Another big deal was pulled off by White Sox GM Ed Short to keep the franchise’s streak of winning seasons going. Chicago was part of a three-team trade with Cleveland and the Athletics. When all was said and done, the Sox parted with outfielders Jim Landis and Mike Hershberger, pitcher Fred Talbot and catcher Cam Carreon.
In return, they got back power-hitting catcher Johnny Romano, pitcher Tommy John and outfielder Tommie Agee.
Agee would be named Rookie of the Year in 1966, becoming the first Sox player ever with 20 home runs and 20 stolen bases in a season.
John would be part of Chicago’s brilliant starting rotation, making the All-Star team for the first time in 1968. He’d win 82 games in seven years, three times posting an ERA of less than three. His trade to the Dodgers at the winter meetings in 1971 netted the Sox Dick Allen.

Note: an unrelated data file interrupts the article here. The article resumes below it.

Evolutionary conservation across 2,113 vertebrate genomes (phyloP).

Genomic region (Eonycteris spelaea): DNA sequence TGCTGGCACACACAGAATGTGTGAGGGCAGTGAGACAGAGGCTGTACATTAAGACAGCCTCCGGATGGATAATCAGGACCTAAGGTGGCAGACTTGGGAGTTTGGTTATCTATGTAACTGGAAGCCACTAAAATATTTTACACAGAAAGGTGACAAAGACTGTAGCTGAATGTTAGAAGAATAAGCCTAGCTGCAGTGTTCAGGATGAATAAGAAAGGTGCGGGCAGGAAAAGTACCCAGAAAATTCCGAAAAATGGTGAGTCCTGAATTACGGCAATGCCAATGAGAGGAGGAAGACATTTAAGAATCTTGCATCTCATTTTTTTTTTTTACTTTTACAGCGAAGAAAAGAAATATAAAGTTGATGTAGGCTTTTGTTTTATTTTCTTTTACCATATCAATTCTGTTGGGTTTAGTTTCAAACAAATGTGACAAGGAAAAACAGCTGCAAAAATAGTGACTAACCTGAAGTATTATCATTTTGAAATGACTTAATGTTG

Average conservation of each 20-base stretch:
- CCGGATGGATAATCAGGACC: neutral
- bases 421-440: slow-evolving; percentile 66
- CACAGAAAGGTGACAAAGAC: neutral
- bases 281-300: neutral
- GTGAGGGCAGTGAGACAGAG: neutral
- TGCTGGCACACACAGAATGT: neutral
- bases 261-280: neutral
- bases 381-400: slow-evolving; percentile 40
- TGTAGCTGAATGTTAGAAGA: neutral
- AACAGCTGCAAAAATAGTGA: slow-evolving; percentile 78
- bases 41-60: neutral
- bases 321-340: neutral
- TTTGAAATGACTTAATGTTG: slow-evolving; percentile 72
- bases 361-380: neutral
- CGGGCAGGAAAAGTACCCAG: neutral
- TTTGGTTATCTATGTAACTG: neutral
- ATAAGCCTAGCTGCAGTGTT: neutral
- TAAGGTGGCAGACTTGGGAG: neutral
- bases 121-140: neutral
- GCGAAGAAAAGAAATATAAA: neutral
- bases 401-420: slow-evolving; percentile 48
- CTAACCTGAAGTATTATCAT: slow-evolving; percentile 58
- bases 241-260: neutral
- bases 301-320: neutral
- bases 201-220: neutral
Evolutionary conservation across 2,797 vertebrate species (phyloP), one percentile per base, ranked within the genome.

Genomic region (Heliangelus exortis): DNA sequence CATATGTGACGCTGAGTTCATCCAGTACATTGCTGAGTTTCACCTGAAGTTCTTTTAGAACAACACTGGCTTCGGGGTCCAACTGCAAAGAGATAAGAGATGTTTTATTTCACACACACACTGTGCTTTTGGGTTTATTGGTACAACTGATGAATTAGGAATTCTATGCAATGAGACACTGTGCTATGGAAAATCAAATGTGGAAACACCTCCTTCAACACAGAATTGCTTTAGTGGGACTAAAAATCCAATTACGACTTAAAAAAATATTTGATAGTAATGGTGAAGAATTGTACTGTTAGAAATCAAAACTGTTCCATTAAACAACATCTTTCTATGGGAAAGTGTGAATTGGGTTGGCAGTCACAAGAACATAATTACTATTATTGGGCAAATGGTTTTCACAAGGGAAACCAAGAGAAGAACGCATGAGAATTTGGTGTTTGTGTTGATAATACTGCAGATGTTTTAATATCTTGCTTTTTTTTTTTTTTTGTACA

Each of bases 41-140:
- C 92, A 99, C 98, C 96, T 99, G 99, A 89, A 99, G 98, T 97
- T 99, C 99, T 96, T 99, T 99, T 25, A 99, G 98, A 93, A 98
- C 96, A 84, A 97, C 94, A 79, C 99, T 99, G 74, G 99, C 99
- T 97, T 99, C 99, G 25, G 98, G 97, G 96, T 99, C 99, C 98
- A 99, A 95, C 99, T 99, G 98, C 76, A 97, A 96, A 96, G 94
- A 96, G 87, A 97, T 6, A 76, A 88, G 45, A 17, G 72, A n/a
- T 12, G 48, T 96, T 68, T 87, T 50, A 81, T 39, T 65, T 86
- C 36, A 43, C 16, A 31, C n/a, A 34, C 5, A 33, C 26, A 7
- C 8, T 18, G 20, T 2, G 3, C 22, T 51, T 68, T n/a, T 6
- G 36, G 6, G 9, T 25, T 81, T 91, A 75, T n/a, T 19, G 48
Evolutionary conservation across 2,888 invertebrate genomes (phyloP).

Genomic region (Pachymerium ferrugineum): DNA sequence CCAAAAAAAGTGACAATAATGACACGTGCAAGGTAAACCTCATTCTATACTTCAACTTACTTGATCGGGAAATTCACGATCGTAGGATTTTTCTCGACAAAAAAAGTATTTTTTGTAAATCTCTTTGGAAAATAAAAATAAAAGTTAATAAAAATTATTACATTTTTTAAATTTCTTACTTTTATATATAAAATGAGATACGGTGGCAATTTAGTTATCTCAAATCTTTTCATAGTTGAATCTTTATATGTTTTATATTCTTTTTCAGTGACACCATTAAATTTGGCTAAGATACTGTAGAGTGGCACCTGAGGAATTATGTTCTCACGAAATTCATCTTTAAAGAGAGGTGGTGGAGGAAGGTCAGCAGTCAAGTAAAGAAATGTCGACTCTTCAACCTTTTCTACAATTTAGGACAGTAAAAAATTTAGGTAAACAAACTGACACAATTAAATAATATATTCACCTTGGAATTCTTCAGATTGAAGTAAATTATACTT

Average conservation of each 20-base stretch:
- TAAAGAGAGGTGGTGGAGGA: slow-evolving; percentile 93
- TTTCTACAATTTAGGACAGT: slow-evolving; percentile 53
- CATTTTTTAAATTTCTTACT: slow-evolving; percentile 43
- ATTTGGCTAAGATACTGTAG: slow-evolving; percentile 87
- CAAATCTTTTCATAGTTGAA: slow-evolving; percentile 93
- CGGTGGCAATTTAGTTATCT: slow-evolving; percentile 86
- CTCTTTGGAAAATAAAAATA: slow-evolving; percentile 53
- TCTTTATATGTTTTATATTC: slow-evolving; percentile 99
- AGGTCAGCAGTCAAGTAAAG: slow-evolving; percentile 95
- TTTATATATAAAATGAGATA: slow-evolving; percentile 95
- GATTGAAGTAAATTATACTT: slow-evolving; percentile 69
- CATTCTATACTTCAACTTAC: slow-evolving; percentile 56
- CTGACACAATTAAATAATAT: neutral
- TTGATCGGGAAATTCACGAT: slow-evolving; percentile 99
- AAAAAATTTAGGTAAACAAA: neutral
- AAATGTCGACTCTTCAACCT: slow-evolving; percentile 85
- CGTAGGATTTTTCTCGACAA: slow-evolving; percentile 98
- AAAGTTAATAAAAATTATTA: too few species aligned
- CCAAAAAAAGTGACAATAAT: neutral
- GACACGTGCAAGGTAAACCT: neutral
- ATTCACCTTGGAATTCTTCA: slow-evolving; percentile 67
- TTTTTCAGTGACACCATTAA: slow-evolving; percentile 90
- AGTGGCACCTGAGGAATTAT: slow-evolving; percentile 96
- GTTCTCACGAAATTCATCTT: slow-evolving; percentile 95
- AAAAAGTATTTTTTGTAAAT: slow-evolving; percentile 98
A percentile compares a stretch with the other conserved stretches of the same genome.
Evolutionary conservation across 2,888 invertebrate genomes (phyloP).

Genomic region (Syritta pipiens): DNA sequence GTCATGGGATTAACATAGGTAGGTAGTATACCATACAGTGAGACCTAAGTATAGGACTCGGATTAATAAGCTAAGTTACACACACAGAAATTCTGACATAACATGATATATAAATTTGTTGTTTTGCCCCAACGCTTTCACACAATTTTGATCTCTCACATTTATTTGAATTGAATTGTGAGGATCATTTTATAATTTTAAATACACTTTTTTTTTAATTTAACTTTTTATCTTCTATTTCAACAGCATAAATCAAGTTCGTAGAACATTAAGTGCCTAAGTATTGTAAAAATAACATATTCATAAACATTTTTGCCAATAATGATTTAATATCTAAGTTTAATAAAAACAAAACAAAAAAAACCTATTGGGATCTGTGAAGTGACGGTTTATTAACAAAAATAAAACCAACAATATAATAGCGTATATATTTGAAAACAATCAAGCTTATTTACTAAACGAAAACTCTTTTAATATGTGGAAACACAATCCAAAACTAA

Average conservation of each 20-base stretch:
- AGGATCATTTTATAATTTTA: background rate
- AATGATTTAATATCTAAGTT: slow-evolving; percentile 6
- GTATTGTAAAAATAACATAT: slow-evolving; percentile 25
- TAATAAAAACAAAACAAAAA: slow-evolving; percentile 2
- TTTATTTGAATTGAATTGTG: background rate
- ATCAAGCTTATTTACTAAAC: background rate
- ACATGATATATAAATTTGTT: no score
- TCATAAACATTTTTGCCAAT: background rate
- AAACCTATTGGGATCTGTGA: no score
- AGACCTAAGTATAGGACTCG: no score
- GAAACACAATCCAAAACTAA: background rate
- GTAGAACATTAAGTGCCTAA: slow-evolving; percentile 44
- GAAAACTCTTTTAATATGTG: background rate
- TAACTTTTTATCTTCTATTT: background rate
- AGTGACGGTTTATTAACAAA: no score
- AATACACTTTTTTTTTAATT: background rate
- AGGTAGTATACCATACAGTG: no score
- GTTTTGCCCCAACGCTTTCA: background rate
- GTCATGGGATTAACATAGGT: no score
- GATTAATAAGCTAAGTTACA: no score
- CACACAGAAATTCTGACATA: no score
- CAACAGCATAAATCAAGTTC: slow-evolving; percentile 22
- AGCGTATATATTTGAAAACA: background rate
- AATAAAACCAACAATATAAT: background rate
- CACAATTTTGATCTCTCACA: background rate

Romano wasn’t a slouch, either, in his second stint with the club, banging out 33 home runs in two seasons before being traded.
Once again White Sox GM Roland Hemond used the free agent compensation rule to his advantage, plucking future Hall-of-Famer Tom Seaver from the Mets. In his two full years in Chicago Seaver would win 31 games, including his 300th overall on Aug. 4, 1985 against the Yankees. In both full seasons he’d also throw more than 236 innings, averaging 132 strikeouts and having an ERA both times of less than four. In 1985, Seaver’s ERA was 3.17.
Tom had to be convinced to join the Sox. It took co-owners Eddie Einhorn and Jerry Reinsdorf going to his hotel room at the Winter Meetings after they selected him to talk with him face-to-face before he agreed. But before Seaver let the pair in, he asked to see their ID’s — he had never met them before!